16 Jan – 19 Feb 2022
38 Botany Rd, Alexandria NSW 2015, Australia
From the organizer:
George Burchett lives in Hanoi, Vietnam, where he was born.
But what are we to make of his art artwork, an offering of Me Chong (Viet-namese mother-in-laws)? Is this the first world commodification of a third world stereotype as a kind of P.C. Barbie Doll? Or sentimentality for a place George proudly claims as home – the place he is wedded to?
In my opinion it’s the latter. And from comments that pepper his emails – “Hope the mothers-in-law behave” … “Mothers-in-law can be fickle” … “@ SLOT, the mothers-in-law hop out of the box and onto the shelves in their al-located 8 x 8 formation (They can do a little dance and sing)… At night, they hop off the shelves and spread around town.” – he has invested animate powers in them.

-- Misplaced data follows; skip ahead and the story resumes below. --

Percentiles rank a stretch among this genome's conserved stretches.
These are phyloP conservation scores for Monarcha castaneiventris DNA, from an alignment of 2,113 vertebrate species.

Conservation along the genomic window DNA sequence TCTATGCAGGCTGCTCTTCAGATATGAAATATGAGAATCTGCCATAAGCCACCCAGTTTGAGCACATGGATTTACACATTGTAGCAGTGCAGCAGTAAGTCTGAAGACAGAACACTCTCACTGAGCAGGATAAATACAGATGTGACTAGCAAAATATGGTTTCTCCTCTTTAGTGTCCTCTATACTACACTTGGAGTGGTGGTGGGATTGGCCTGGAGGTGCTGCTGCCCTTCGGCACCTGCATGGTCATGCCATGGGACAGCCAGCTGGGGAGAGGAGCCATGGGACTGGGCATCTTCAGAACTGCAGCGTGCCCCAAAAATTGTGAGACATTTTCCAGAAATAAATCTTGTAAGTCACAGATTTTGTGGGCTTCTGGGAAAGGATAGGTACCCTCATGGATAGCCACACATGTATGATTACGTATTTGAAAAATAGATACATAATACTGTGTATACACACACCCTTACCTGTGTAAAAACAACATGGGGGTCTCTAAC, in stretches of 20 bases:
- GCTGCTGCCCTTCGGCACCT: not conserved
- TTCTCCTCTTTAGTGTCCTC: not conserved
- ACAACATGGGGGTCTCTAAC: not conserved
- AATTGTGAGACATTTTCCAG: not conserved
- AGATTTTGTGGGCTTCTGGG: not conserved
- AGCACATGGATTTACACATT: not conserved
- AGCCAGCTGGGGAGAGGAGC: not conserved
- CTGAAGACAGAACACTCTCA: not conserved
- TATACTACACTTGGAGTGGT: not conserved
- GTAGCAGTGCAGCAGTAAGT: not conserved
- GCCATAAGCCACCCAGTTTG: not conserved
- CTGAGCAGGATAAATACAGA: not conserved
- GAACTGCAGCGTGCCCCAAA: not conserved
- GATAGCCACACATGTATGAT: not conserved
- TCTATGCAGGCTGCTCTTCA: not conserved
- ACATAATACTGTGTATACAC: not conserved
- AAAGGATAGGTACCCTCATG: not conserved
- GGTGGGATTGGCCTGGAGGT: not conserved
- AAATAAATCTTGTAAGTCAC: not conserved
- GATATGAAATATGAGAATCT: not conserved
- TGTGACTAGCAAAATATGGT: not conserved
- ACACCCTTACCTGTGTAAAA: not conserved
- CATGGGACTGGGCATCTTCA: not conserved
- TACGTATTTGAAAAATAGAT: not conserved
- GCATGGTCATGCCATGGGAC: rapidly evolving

It is crucial to George that his show coincide with Tet, the Vietnamese New Year celebration on February 1 that in Australian history marks the turning point of the Vietnam War, the bloody end of European colonialism in South East Asia. The same colonialism proposed a much more poetic, albeit equally exploitative, beginning. The Dutch in Batavia, the Spanish in Manila, the Brit-ish in Singapore and the French in Hanoi built gracious cities that offered a languid life style far removed from the imperatives of The Hague, Madrid, London and Paris. This is the Hanoi that George is thinking of. He may also recall that his show coincides with the Australia Day celebration on January 26. Each holiday celebrates an engagement with colonialism. It’s coming and it’s going. Through the best of colonialism there is a shared understanding of place, language and history. It is a conduit to global culture. It promotes “cross-cultural vitality”. And perhaps the job of the animate Me Chong George has given us is to whisper to each of us in our sleep that nationalism and it’s mirror, xenophobia have become, like colonialism, a romantic anachronism.
Text by Tony Twigg, SLOT Gallery, Sydney, Australia